Thursday, June 3, 2010

Hairy Legs

I haven't been able to visit with you guys and it will be awhile again. So I thought I'd share my article for the equine page at my can see some of the stuff I write.

I'll talk to you soon!

I Have a Hairy Horse

By Janet Huntington

If a woman grew her armpit hair long enough to blow in the breeze she would cause quite a stir when she threw her arms in the air to catch a Frisbee.

This is the thought which crossed my mind as I looked at the long hair on my mare’s fetlocks.

She’s not a draft horse, she’s my very pretty, but decidedly hairy, show horse.

My mare has a cottony mane with no bridle path to stop her thick wavy forelock from spreading willy-nilly all over the place.

Her tail is as thick and long as an ungroomed, unplucked tail can get.

The hair on her fetlocks curls to the ground in soft, silky coils.

She has a whiskery nose that tickles when she nuzzles my hand.

She is called Madonna and she is definitely well-named.
She has an extremely high opinion of herself, a rock-star attitude and is quite comfortable with her tousled, bad-girl image.

Her mussed style gradually evolved between the two of us. I have no interest in grooming my horse for show. Don’t get me wrong, I keep my horses clean and groomed, it’s just the show stuff that bores me.

Bridle paths, pulled manes, clipped ears and whiskers, fake tails, show sheen, it’s an awful bunch of work.

It’s a little bit too much like little girls playing hair salon. When I was a kid I left that stuff for the sissies. I would go play horses.

My mare is a well trained, well behaved horse. She has a few quirks though. She hates having her ears handled.

She has never been eared down, mistreated, beaten about the head or anything else that could give her an excuse for hating having her ears handled. It’s just how she is.

She also hates sweat trickling down her face, flanks, or inside her protective boots. She hates mud in the cutting pen.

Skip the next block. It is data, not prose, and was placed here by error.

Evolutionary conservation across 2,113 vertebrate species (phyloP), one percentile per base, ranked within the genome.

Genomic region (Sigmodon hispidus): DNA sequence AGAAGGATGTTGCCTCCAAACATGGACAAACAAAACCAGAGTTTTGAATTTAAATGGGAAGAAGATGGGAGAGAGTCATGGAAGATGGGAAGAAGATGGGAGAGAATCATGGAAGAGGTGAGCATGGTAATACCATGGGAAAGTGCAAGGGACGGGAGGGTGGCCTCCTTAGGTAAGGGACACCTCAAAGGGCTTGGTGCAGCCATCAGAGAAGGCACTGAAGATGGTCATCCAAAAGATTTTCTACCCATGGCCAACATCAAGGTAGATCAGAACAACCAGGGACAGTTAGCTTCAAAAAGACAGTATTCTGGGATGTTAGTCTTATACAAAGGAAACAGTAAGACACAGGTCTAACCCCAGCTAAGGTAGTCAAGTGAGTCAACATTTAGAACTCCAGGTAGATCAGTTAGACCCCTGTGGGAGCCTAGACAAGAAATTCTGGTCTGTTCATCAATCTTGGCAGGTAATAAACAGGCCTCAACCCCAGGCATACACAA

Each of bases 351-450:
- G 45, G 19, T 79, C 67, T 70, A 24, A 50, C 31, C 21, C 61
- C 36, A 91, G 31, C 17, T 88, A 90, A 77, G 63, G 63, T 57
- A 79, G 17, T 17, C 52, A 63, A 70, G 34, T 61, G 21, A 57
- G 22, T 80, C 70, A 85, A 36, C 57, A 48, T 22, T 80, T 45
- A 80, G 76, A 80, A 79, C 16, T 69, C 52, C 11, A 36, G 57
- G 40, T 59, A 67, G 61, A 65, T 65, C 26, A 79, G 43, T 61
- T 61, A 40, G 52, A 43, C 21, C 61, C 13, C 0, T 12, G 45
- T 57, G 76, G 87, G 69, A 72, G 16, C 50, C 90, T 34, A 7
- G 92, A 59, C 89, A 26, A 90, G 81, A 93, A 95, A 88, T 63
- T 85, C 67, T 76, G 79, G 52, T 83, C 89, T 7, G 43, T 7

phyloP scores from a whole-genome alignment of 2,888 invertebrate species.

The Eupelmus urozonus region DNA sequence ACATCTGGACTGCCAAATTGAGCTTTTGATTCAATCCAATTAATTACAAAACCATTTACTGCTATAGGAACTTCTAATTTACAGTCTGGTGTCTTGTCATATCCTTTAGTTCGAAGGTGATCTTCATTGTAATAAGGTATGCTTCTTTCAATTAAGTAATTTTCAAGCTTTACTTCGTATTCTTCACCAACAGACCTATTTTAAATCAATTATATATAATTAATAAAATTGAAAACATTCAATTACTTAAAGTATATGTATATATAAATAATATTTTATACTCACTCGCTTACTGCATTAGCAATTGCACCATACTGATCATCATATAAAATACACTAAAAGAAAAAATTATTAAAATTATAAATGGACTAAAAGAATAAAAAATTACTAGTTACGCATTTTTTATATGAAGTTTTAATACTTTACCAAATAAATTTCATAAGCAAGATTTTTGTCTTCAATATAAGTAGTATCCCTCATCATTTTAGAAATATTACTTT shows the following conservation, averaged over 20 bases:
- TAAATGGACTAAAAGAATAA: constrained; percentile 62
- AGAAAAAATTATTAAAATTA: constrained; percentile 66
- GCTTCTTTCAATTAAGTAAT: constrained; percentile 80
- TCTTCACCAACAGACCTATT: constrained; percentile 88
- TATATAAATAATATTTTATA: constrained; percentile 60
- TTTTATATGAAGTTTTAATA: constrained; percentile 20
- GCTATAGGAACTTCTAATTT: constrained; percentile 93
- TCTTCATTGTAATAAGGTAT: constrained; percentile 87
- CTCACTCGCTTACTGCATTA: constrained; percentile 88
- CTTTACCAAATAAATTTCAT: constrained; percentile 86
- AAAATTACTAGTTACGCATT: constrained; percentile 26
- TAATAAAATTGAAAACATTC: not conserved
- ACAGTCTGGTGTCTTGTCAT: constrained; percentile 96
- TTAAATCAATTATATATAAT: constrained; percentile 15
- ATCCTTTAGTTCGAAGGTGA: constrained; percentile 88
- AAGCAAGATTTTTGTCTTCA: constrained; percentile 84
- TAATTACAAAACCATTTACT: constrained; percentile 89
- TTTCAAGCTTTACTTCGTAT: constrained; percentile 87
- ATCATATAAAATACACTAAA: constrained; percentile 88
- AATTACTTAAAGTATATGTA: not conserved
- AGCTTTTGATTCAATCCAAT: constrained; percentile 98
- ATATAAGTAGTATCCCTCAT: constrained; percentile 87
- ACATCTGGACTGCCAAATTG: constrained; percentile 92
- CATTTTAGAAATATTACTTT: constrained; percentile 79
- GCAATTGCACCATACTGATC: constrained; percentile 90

Obviously I have had to make my horse get over herself. But I also believe in picking my battles.

Ear hair has to be there for a reason, doesn’t it? The hair inside the ear helps to prevent dirt and insects getting into the ear. In other words, it keeps the ear clean.

The hair also helps keep horses from losing their delicate ears to frostbite in the winter. If I clip my horse’s ears then I am now responsible for keeping the cold, the bugs and the dirt out of her ears. I also have to worry about dirt and hair falling in the ear canal and risk infection just from the act of clipping itself.

I participate in a sport where my horse turns a cow on the fence at up to 35 mph or so. The dirt flies, in her face, my face and the cows. I don’t want a big old dirt clod to go down her ear.

It would be hard to finish our run with my horse shaking her head so hard we were see-sawing all over the arena.

So I let her keep her ear hair.

Then we get to the muzzle. One of the first book series I read as a kid was the Misty of Chincoteague books. Marguerite Henry always described the “whiskery ponies.” Wesley Dennis showed every whisker and lash in his beautiful illustrations.

To my mind a horse should have whiskers.

A horse can see almost 360 degrees with her big beautiful eyes. She has only one blind spot. It is right between her eyes. She cannot see directly in front of her face. So her whiskers provide an essential service, feelers to help tell her what’s in front of her.

She got to keep the whiskers.

Horse feathers is not only fun to say, but it’s another area we’re supposed to keep clean and clipped.

A horse has hair on the back of the fetlocks for a reason. The hair acts as a funnel for water and helps keep the back of the hoof dry.

I’ve also noticed it’s a handy buffer against the ground when I slide stop.

If my horse accidently clips herself the hair might prevent a cut. I still consistently boot up my horse front and back to protect her, but I think it’s safer if she keeps her feathers.

When I was first learning to prepare my horses for the show pen I learned three different ways to grow the long, luxuriant tails so popular in the show pen.

The first was to braid the tail with rags and the keep it rolled into a sock.

The second was to take little sections of the tail, tie them in a little a square knot, and wrap the knot in vet wrap.